SYDNEY (Reuters) – Asian shares carved out a 14-month trough on Friday as investors feared a new salvo of Sino-U.S. tariffs could come at any moment, while a slump in U.S. chip stocks rippled through the tech-heavy region.
FILE PHOTO: A pedestrian walks past an electronic board showing the graph of the recent fluctuations of Japan’s Nikkei average outside a brokerage in Tokyo, Japan, February 3, 2016. REUTERS/Yuya Shino/File Photo
MSCI’s broadest index of Asia-Pacific shares outside Japan lost 0.4 percent, having earlier reached its lowest since mid-July last year.
The Nikkei shed 1 percent, undermined by a rising yen and reports U.S. President Donald Trump could be contemplating taking on Japan over trade.
Chinese blue chips managed a 0.8 percent bounce as beaten-down health care stocks found buyers after taking a savaging in recent months amid vaccine scandals.
Emerging markets in the region were struggling to steady after a punishing week, with Indonesia and the Philippines still badly scarred by fears of capital flight following crises in Argentina and Turkey.
Nerves were set to be frayed further as the public comment period for proposed tariffs on an additional $200 billion worth of Chinese imports ends at 0400 GMT. The tariffs could go into effect shortly afterward, though there was no clear timetable.
China has warned of retaliation if Washington launches any new measures.
“It seems unlikely the tariffs are not implemented as the U.S. administration believes that they are winning the trade war and will be in a stronger position to negotiate if they put more pressure on China,” JPMorgan analysts wrote in a note.
“The tech sector was also very weak overnight, with a slide in Micron of almost 10 percent and further weakness in the Chinese Internet ADRs.”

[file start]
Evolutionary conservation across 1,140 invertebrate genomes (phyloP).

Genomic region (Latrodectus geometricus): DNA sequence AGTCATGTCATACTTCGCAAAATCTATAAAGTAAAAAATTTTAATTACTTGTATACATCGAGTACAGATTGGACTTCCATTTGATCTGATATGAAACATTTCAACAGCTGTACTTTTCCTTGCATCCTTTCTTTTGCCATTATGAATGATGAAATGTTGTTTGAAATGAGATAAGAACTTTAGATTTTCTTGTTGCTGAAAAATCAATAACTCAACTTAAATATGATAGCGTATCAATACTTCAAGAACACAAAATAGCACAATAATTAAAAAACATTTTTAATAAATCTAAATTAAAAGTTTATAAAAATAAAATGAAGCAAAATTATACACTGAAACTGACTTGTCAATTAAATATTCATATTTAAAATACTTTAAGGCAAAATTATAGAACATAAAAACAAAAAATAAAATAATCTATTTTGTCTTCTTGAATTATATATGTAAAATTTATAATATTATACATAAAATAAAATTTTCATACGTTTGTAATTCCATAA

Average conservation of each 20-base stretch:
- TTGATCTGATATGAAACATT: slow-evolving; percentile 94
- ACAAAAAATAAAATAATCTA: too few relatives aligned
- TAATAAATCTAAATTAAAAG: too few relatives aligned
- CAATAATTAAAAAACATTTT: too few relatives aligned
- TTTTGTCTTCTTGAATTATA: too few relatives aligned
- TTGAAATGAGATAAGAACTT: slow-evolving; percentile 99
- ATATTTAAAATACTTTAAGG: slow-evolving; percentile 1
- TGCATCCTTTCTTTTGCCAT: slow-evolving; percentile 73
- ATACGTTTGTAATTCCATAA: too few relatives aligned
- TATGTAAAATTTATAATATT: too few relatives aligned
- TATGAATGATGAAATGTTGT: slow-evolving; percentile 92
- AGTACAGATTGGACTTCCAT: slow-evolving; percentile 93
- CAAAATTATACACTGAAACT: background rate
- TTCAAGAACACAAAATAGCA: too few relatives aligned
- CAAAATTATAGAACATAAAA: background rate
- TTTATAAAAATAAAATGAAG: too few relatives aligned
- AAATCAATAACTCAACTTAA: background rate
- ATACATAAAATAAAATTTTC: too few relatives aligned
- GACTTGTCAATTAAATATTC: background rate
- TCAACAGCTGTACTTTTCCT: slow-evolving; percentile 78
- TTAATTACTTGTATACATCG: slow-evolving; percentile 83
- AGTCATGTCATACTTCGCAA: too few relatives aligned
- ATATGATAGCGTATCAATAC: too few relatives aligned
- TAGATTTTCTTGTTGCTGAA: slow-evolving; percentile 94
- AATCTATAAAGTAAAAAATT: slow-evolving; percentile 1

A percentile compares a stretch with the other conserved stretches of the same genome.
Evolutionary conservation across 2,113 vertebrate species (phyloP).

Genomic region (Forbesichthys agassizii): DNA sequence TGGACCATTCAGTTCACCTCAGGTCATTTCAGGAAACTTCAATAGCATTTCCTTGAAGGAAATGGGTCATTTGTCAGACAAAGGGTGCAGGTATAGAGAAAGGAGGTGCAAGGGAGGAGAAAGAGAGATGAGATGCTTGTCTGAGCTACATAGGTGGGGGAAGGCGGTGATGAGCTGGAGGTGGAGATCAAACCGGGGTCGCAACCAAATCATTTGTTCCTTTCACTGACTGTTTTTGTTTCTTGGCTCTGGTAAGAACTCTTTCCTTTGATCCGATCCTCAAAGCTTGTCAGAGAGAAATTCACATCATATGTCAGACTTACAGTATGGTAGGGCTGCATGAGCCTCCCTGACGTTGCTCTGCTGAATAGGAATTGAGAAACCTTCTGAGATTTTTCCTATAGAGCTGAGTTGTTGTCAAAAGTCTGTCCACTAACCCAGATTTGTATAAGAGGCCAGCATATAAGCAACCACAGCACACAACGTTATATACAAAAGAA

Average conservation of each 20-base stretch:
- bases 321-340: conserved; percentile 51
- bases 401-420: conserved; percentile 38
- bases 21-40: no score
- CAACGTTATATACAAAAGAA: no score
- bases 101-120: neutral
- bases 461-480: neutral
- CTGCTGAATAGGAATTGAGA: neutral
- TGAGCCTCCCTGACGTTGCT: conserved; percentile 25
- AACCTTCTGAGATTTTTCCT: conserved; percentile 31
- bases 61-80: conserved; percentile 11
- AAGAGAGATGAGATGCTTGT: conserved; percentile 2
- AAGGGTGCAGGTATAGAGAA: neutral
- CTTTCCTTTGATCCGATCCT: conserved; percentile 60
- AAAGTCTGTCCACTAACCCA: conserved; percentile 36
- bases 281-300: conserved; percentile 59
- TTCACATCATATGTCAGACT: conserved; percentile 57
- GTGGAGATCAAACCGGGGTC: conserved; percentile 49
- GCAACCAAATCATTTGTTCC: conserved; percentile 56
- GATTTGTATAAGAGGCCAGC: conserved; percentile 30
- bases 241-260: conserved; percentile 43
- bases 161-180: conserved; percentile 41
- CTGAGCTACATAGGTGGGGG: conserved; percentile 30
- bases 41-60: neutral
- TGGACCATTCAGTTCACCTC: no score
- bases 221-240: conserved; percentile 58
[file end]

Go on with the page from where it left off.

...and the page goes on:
Wall Street saw sharp losses in chipmakers and concerns about increased regulation of social media companies.
The S&P 500 lost 0.37 percent and the Nasdaq 0.91 percent, while the Dow eked out a 0.08 percent gain.
Eyes were now turned to the U.S. payrolls report for August which is expected to show a robust rise of 191,000, in part as July was temporarily depressed by the closure of the Toys R Us chain that month.
Still, analysts at NatWest Markets cautioned that: “Despite employment indicators pointing to another strong report, it is worth noting that there is a tendency for August payrolls to initially disappoint and then be revised up noticeably later.”
Just as important will be figures on U.S. wages where a rise above the 0.2 percent forecasted would likely boost the dollar and pressure Treasury prices.
The dollar could do with the lift, having lost out to the safe-haven yen and Swiss franc. It was changing hands at 110.58 yen after falling 0.7 percent on Thursday, the sharpest one-day loss in seven weeks.
Part of the decline came after a Wall Street Journal columnist reported Trump had mused about starting a trade fight with Japan.
The dollar also hit a four-month low on the franc around $0.9645. Against a basket of currencies, the dollar index was flat at 95.022 and off the week’s top of 95.737.
The euro was holding steady at $1.1620, while sterling idled at $1.2926 amid ongoing uncertainty over Brexit negotiations.
In commodity markets, the dip in the dollar left gold a sliver higher at $1,202.81 an ounce.
Crude oil was subdued after falling more than 1 percent on Thursday when U.S. data showed gasoline inventories rose unexpectedly last week. [O/R]
Brent was 5 cents lower at $76.45 a barrel, while U.S. crude edged up 2 cents to $67.79.
Editing by Richard Borsuk